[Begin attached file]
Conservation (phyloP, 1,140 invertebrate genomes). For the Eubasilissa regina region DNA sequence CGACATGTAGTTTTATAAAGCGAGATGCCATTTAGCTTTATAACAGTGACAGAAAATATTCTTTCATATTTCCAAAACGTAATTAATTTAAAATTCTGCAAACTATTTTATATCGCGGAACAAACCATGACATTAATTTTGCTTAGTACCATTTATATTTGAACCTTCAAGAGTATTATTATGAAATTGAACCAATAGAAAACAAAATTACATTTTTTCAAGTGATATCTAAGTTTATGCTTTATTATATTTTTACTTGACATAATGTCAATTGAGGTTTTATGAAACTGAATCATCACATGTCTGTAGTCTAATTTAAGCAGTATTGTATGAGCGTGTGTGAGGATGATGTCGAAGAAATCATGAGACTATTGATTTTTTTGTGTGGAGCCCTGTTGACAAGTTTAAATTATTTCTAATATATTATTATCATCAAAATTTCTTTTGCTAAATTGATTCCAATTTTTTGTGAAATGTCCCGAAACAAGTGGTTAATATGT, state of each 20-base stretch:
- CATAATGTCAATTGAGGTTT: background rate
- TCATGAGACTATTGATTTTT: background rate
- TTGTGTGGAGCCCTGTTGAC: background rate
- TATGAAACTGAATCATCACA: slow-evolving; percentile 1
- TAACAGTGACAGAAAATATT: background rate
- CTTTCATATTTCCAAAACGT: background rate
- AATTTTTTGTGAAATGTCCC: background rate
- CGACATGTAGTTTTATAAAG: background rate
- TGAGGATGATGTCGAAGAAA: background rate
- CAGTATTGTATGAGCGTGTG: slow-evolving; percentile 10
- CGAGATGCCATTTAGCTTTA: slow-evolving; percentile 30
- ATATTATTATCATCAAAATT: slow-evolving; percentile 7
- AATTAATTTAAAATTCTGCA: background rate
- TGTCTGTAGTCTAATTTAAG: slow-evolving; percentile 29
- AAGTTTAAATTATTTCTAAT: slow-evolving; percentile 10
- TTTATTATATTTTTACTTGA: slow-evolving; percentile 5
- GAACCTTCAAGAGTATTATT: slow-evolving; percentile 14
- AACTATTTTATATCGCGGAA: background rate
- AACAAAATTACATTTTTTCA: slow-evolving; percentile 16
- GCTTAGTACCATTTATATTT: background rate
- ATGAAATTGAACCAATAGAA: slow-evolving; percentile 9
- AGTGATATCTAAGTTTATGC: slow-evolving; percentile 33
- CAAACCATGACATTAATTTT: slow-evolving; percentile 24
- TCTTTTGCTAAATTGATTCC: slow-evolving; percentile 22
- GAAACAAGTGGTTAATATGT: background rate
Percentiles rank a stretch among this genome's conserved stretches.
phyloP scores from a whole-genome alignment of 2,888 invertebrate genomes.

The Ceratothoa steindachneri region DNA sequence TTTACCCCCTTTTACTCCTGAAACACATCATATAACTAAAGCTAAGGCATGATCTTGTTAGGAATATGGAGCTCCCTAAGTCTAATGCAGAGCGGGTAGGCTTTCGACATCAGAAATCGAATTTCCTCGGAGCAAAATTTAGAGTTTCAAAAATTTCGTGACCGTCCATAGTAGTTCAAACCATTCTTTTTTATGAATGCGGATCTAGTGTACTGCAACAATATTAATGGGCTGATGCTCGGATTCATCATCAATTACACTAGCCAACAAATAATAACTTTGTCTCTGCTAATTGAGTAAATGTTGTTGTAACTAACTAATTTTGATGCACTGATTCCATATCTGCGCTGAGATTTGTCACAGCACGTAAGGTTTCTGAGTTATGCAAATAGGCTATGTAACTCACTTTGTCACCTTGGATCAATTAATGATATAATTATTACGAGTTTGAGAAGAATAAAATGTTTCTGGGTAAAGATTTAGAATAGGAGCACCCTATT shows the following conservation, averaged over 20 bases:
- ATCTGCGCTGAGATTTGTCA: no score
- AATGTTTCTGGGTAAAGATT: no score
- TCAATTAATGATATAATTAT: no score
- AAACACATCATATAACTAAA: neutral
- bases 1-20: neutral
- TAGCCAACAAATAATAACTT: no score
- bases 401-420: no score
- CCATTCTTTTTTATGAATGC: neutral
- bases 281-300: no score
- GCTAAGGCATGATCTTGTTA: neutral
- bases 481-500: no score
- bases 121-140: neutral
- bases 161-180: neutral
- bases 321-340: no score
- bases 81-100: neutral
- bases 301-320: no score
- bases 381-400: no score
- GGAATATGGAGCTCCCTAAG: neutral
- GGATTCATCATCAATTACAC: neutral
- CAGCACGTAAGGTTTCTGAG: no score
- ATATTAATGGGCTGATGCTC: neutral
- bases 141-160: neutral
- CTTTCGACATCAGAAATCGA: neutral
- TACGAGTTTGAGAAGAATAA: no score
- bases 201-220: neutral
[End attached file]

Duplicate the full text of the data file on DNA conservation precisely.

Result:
Conservation (phyloP, 1,140 invertebrate genomes). For the Eubasilissa regina region DNA sequence CGACATGTAGTTTTATAAAGCGAGATGCCATTTAGCTTTATAACAGTGACAGAAAATATTCTTTCATATTTCCAAAACGTAATTAATTTAAAATTCTGCAAACTATTTTATATCGCGGAACAAACCATGACATTAATTTTGCTTAGTACCATTTATATTTGAACCTTCAAGAGTATTATTATGAAATTGAACCAATAGAAAACAAAATTACATTTTTTCAAGTGATATCTAAGTTTATGCTTTATTATATTTTTACTTGACATAATGTCAATTGAGGTTTTATGAAACTGAATCATCACATGTCTGTAGTCTAATTTAAGCAGTATTGTATGAGCGTGTGTGAGGATGATGTCGAAGAAATCATGAGACTATTGATTTTTTTGTGTGGAGCCCTGTTGACAAGTTTAAATTATTTCTAATATATTATTATCATCAAAATTTCTTTTGCTAAATTGATTCCAATTTTTTGTGAAATGTCCCGAAACAAGTGGTTAATATGT, state of each 20-base stretch:
- CATAATGTCAATTGAGGTTT: background rate
- TCATGAGACTATTGATTTTT: background rate
- TTGTGTGGAGCCCTGTTGAC: background rate
- TATGAAACTGAATCATCACA: slow-evolving; percentile 1
- TAACAGTGACAGAAAATATT: background rate
- CTTTCATATTTCCAAAACGT: background rate
- AATTTTTTGTGAAATGTCCC: background rate
- CGACATGTAGTTTTATAAAG: background rate
- TGAGGATGATGTCGAAGAAA: background rate
- CAGTATTGTATGAGCGTGTG: slow-evolving; percentile 10
- CGAGATGCCATTTAGCTTTA: slow-evolving; percentile 30
- ATATTATTATCATCAAAATT: slow-evolving; percentile 7
- AATTAATTTAAAATTCTGCA: background rate
- TGTCTGTAGTCTAATTTAAG: slow-evolving; percentile 29
- AAGTTTAAATTATTTCTAAT: slow-evolving; percentile 10
- TTTATTATATTTTTACTTGA: slow-evolving; percentile 5
- GAACCTTCAAGAGTATTATT: slow-evolving; percentile 14
- AACTATTTTATATCGCGGAA: background rate
- AACAAAATTACATTTTTTCA: slow-evolving; percentile 16
- GCTTAGTACCATTTATATTT: background rate
- ATGAAATTGAACCAATAGAA: slow-evolving; percentile 9
- AGTGATATCTAAGTTTATGC: slow-evolving; percentile 33
- CAAACCATGACATTAATTTT: slow-evolving; percentile 24
- TCTTTTGCTAAATTGATTCC: slow-evolving; percentile 22
- GAAACAAGTGGTTAATATGT: background rate
Percentiles rank a stretch among this genome's conserved stretches.
phyloP scores from a whole-genome alignment of 2,888 invertebrate genomes.

The Ceratothoa steindachneri region DNA sequence TTTACCCCCTTTTACTCCTGAAACACATCATATAACTAAAGCTAAGGCATGATCTTGTTAGGAATATGGAGCTCCCTAAGTCTAATGCAGAGCGGGTAGGCTTTCGACATCAGAAATCGAATTTCCTCGGAGCAAAATTTAGAGTTTCAAAAATTTCGTGACCGTCCATAGTAGTTCAAACCATTCTTTTTTATGAATGCGGATCTAGTGTACTGCAACAATATTAATGGGCTGATGCTCGGATTCATCATCAATTACACTAGCCAACAAATAATAACTTTGTCTCTGCTAATTGAGTAAATGTTGTTGTAACTAACTAATTTTGATGCACTGATTCCATATCTGCGCTGAGATTTGTCACAGCACGTAAGGTTTCTGAGTTATGCAAATAGGCTATGTAACTCACTTTGTCACCTTGGATCAATTAATGATATAATTATTACGAGTTTGAGAAGAATAAAATGTTTCTGGGTAAAGATTTAGAATAGGAGCACCCTATT shows the following conservation, averaged over 20 bases:
- ATCTGCGCTGAGATTTGTCA: no score
- AATGTTTCTGGGTAAAGATT: no score
- TCAATTAATGATATAATTAT: no score
- AAACACATCATATAACTAAA: neutral
- bases 1-20: neutral
- TAGCCAACAAATAATAACTT: no score
- bases 401-420: no score
- CCATTCTTTTTTATGAATGC: neutral
- bases 281-300: no score
- GCTAAGGCATGATCTTGTTA: neutral
- bases 481-500: no score
- bases 121-140: neutral
- bases 161-180: neutral
- bases 321-340: no score
- bases 81-100: neutral
- bases 301-320: no score
- bases 381-400: no score
- GGAATATGGAGCTCCCTAAG: neutral
- GGATTCATCATCAATTACAC: neutral
- CAGCACGTAAGGTTTCTGAG: no score
- ATATTAATGGGCTGATGCTC: neutral
- bases 141-160: neutral
- CTTTCGACATCAGAAATCGA: neutral
- TACGAGTTTGAGAAGAATAA: no score
- bases 201-220: neutral